Part 10: Turns 54-59The elections are now over. The ballots have been cast, and KILL ALL HUMANS has been elected as the destiny of the galaxy. The Greatfather considers adding an awkward additional 'galaxy' to a subsequent sentence, but considers it good as it stands.
Our Farseers present us with a new form of space-based construction, designed to attract weaker races looking to avoid our wrath. They assure us that enormous spikes and assorted skulls are in this season on the Customers' home world.
The attention of our Inquisitors now turns to ways of 'persuading' more ship captains to act under a single authority. While our captains are frequently truculent, initial studies show that more cohesive combat formations can be achieved by calculating the precise location of the pain centres in their brains and using electronic stimulation to avert unwanted behaviour.
This is the single best combat tech in the early game, because it nets you two extra ships in your fleet. Nothing else you can research at this point will provide a commensurate boost in firepower.
The construction fleet currently idling at Corvus following the upgrading of the outpost there to a Forward Base travels to Medea to build the first tribute station. This will allow both the Customers and the Publishers to present us with 'gifts' if they choose. If not, we will take them anyway.
I have never seen the AI do this, and I'm not sure it's in the game, along with most of the diplomacy systems. The best part about playing Zuul is that you don't have to bother with it in its present ill-formed state. We've been promised another pass over diplomacy, but :mecron:.
Responding to the Publisher threat, the Greatfather orders the construction of a fleet of missile boats at Kaprica. Mother is known to favour autonomous robotic devices, meaning that any combat with her vessels is likely to be at long range. Father Ashva the FearSOME names his prospective command the FearMORE. In his command will be the bad ships Fatal Error and SovietPotatoe.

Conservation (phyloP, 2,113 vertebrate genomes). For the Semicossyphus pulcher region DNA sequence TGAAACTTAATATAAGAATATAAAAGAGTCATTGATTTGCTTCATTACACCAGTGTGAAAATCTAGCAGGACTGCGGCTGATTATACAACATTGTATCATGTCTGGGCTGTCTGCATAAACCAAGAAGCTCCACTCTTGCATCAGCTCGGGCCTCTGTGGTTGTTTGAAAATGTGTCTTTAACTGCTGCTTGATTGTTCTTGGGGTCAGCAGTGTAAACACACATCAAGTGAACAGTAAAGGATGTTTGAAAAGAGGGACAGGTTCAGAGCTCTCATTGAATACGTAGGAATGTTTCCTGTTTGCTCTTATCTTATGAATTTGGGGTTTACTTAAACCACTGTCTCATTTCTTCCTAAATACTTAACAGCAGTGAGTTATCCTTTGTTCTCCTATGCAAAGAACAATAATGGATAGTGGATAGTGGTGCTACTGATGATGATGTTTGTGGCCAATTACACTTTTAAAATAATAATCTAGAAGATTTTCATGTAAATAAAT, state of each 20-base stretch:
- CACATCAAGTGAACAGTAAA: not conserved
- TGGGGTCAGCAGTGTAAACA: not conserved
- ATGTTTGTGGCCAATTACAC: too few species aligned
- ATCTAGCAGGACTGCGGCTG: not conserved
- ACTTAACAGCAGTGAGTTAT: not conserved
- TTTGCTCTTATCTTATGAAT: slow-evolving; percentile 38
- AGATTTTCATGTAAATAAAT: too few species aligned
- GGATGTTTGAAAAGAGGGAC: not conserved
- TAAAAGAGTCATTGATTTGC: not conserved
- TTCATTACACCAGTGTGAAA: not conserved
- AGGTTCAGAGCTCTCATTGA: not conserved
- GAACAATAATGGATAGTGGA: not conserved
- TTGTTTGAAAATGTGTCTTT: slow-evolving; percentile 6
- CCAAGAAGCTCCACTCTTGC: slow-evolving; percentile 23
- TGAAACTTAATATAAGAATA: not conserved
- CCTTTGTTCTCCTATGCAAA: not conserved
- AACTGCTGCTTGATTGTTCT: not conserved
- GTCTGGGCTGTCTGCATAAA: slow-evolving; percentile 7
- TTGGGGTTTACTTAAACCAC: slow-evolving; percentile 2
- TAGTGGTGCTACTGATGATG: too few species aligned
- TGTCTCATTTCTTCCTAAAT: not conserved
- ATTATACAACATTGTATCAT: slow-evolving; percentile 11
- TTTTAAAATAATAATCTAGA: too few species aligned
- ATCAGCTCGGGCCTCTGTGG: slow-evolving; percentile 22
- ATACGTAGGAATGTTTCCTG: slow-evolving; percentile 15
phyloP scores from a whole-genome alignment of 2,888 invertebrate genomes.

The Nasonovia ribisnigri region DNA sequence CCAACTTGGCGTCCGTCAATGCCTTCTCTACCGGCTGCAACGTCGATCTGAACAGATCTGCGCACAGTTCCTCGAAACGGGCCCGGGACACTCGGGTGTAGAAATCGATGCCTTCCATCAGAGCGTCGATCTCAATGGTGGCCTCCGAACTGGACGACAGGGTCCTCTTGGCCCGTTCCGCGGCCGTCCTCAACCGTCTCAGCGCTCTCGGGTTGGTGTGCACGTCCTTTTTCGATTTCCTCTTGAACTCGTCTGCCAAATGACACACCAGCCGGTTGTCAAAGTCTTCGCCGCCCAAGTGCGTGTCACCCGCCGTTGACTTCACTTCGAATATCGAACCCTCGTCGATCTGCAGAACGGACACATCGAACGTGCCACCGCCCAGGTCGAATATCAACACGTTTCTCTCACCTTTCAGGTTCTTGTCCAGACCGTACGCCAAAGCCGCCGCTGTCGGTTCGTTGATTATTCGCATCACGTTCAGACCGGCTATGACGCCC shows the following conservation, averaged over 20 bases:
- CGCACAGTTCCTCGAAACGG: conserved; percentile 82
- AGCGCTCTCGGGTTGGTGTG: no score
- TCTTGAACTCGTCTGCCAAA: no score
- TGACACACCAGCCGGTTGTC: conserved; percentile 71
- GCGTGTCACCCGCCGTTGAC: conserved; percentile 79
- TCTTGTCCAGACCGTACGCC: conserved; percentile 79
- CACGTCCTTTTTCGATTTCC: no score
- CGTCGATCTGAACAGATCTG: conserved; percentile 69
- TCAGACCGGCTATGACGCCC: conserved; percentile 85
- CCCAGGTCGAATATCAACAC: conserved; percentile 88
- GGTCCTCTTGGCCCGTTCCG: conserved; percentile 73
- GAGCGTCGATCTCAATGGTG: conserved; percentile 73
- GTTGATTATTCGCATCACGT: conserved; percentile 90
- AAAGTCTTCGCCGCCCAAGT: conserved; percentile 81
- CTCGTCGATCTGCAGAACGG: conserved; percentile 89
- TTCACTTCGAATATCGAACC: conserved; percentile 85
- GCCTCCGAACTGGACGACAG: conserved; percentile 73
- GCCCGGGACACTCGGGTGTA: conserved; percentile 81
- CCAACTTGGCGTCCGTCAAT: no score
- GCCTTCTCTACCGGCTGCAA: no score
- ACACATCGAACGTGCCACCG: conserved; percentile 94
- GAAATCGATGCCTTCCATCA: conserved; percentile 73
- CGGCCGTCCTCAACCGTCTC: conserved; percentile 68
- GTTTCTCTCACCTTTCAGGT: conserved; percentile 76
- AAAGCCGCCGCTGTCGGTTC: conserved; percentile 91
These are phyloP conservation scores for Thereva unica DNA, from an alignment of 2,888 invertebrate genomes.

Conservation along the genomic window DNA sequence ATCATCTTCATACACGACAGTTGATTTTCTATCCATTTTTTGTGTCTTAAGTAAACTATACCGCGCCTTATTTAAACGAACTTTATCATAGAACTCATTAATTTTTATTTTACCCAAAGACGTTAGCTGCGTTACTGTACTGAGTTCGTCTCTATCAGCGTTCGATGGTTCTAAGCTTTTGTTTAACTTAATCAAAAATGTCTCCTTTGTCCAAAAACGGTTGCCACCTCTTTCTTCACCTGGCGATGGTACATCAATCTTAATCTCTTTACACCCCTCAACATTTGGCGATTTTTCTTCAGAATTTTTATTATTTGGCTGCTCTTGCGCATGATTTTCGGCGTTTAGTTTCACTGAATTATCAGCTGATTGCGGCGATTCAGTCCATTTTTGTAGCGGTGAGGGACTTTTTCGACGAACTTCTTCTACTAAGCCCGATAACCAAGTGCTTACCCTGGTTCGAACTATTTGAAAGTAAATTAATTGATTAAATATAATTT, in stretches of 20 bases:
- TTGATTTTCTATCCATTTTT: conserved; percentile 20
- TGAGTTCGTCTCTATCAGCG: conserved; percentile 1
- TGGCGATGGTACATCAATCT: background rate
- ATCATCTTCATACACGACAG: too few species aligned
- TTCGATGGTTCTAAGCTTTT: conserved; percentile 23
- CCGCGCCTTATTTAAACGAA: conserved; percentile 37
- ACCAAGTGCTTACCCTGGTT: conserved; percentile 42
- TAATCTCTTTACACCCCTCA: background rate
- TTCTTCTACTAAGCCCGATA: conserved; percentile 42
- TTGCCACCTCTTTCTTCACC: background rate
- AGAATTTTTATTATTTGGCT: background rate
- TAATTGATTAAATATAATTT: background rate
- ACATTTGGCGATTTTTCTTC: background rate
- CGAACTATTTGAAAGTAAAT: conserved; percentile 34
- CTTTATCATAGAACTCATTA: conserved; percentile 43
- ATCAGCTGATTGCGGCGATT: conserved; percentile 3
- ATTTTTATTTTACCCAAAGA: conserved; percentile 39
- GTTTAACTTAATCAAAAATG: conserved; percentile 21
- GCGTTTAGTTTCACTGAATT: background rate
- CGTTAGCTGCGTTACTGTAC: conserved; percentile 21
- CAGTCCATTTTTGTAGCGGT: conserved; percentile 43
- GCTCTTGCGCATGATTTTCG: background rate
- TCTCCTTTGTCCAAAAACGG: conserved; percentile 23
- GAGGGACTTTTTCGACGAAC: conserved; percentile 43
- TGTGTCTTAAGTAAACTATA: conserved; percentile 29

The raid on Dosadi begins. In the absence of any opposing ships, the Awful Fleet is ordered to cover the approach of our Scavenger vessels. They move into position, securing the sector closest to the wretched Customer hive.
Acquiring control of sectors during the first combat round is really important for two reasons - firstly, it increases the time you have available for the assault, and secondly it lowers the amount of time you have to spend being twatted by planetary missiles. In later turns, I can use this sector control to put my invasion fleet right on top of the colony.
The beam point defence aboard our Scavenger vessels proves much more effective at actually hitting the targets it is aimed at. Our gunners are commended for their skill.
Having pushed aside the trifle of multi-megatonne nuclear warheads, our fleet launches our Slave Disks upon the planet below.
The planet is stripped clean of useful minions. Shoved in their tens of millions into the dank holes reserved for their filth aboard the slave disks, our brave warriors return to their ships while the last Customer on Dosadi is wiped out by pinpoint laser fire.
The Greatfather bellows with laughter. In his wisdom, he has laid down precise instructions as to the fate of these first slaves. Each will be strapped in front of a monitor and forced to play Legends of Pegasus until their eyes bleed. From his menacing maw come the words, "We will see who needs beta testing now!"
His levity is cut short, as news comes in of a freak meteor shower at Aaryn. For no apparent reason, dozens of asteroids from the belt around the star have shifted position and are now falling in towards the outermost colony. It immediately starts firing its defensive missiles at these strange aggressors.
The missiles mostly succeed in turning one dangerous falling fragment into many.
The colony survives, although half its population lies dead. Its administrator chalks this up as a poor to middling day.
Meteor strikes are exceptionally annoying, as they impact upon the climate hazard of a colony, forcing you to waste turns terraforming it again. On the plus side they bring new resources, fostering its long-term growth.
A forward scouting fleet arrives at Xanthu, a system earmarked for the expansion of the Empire. While exploring the vicinity of a gas giant, the fleet encounters a structure apparently built by the Publishers.
Our fleets respond in the fashion in which they have been trained.
While an easy victory, the presence of a station without a colony troubles our Inquisitors. Either the Publishers have devised a method of building and supporting a starbase in the absence of a colony world, or a once extant Publisher colony has been removed from this system by an unknown force. A sweep of the worlds in the system reveals nothing that decides this mystery either way.